"On TV And Video" is a column exploring opportunities and challenges in advanced TV and video.
Today’s column is written by Philip Inghelbrecht, co-founder and CEO at Tatari.
To date, TV has mostly been measured through a baseline and lift model. It is a framework that works well for linear TV, since many people watch the same program and advertisements at the same time. As such, even if only a small fraction of viewers responded to the ad, the lift is still visible and noticeable above the baseline.
This traditional framework is increasingly effective, owing to the availability of more data and improved analytics. It was most recently reinforced with data from smart TV providers. This allows advertisers to approach TV measurement as if it were a digital campaign, including leveraging IP-level data in a closed-loop attribution model and calculating delayed lift or reach and frequency with deadly accuracy.
Such measurements, done in near real time and available in beautiful online dashboards, is what TV advertisers rightfully demand. They want to drive their TV campaigns as if they were digital. As a whole, the measurement of TV advertising has made significant progress in the last 10 years.
TV-viewing behavior, however, is changing rapidly and undermines recent accomplishments. Consumers want their content on-demand, whether delivered through over-the-top (OTT) via Hulu, for example, through connected TV (CTV) with a Roku device or through video on-demand, such as HGTV or AMC. While on-demand is thought to be mostly viewed on mobile and tablet devices, the big screen in the living room is still the preferred consumer experience. Therefore, measuring response from on-demand TV cannot be done effectively by tracking “clicks on the screen” or a typical digital-response model.
This is where it gets tricky: The traditional measurement system built on a baseline and lift model is completely thrown out of the window if all ad viewing is time-shifted. Worse, data from smart TV providers cannot close this gap. There’s simply not enough household coverage to collect sufficient IP-level data to assess an OTT or connected-TV campaign, which in itself is also small compared to its linear cousin. For all the recent advances and promises in IP delivery of TV, the paradox is such that ad measurement is at the risk of regressing. We’re potentially taking one step back.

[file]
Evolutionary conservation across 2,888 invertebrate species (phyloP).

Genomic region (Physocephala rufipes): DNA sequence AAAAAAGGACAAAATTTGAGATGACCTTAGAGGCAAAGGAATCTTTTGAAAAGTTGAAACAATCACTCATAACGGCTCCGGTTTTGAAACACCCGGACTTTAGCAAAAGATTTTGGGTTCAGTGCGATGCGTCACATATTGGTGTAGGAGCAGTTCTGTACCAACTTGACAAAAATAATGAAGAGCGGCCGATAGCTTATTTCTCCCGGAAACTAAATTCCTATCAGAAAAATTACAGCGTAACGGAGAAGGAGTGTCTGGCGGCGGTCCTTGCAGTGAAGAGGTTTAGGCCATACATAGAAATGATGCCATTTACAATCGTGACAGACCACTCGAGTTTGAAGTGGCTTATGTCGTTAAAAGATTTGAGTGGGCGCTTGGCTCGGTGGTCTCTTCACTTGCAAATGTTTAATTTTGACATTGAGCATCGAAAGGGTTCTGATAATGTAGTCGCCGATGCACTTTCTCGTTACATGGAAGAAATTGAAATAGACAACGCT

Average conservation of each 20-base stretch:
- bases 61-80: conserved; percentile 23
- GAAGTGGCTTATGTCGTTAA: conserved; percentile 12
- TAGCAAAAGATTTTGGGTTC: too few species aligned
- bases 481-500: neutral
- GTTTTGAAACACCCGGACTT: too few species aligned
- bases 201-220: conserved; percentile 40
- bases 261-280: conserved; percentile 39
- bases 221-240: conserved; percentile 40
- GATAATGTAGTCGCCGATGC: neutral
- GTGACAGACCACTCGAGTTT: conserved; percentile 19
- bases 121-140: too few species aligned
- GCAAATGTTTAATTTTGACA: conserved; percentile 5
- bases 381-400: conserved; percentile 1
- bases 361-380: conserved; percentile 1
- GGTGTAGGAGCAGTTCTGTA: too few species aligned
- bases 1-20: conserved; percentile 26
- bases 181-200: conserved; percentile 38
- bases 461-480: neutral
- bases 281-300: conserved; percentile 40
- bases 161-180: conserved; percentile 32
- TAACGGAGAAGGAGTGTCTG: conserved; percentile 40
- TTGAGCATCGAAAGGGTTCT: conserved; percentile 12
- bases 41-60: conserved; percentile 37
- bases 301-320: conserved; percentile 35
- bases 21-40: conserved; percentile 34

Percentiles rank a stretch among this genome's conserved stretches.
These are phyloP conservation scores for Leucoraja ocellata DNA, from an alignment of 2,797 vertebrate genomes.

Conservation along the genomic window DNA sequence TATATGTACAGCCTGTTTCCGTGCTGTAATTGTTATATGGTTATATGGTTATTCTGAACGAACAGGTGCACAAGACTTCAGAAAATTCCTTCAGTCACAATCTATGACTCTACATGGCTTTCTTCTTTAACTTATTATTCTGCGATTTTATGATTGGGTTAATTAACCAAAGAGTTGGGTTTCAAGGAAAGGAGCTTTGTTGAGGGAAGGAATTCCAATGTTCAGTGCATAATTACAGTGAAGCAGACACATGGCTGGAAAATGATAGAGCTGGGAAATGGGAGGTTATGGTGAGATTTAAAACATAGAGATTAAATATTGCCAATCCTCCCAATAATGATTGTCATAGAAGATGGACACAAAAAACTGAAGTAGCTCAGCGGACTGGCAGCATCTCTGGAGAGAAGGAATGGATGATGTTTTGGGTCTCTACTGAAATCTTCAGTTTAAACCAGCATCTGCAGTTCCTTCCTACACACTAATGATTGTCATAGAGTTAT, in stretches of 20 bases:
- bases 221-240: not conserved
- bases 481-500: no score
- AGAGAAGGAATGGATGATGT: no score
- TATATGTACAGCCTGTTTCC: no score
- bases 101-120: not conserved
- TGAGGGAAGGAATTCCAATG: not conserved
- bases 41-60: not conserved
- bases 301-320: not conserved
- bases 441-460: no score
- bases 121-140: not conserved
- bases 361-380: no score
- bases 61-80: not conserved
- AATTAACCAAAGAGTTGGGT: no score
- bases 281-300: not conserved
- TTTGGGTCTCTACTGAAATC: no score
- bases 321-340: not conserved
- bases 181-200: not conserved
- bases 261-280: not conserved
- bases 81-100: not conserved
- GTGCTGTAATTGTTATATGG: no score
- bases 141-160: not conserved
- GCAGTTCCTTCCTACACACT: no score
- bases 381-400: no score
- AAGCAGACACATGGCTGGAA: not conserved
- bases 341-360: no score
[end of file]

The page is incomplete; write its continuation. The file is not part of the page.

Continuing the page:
To date, OTT and CTV providers have been able to sell their limited inventory on a vague CPM or impression promise but without further demonstration of real results, such as sales or installs. TV advertisers will, however, be more willing to follow cord-cutters and reallocate their marketing dollars away from linear TV if it comes with the promise of more (and better) data.
By this, I don’t mean aggregate data but rich IP-level reporting, done in a privacy-safe way. That is the only way to obtain true measurement, meet TV advertiser expectations and put the OTT and CTV measurement back at par with linear TV. To steal budget from linear television, VOD, OTT and CTV providers will need to pair their advertising packages with IP-level data reporting. If there’s a silver lining around the cloud, it’s that the required technology to do so – using VAST tags, for example – is in place and well understood.
Many big OTT, VOD and CTV players see this as an opportunity to fill increasing inventory capacity with rising viewership, while smaller players may be able to fast-launch their ad business. Those that fail to seize the opportunities may jeopardize TV measurement in the short term and over time will have no choice but to meet the demand of those who ultimately pay the bills: TV advertisers. I am ready to take two steps forward.
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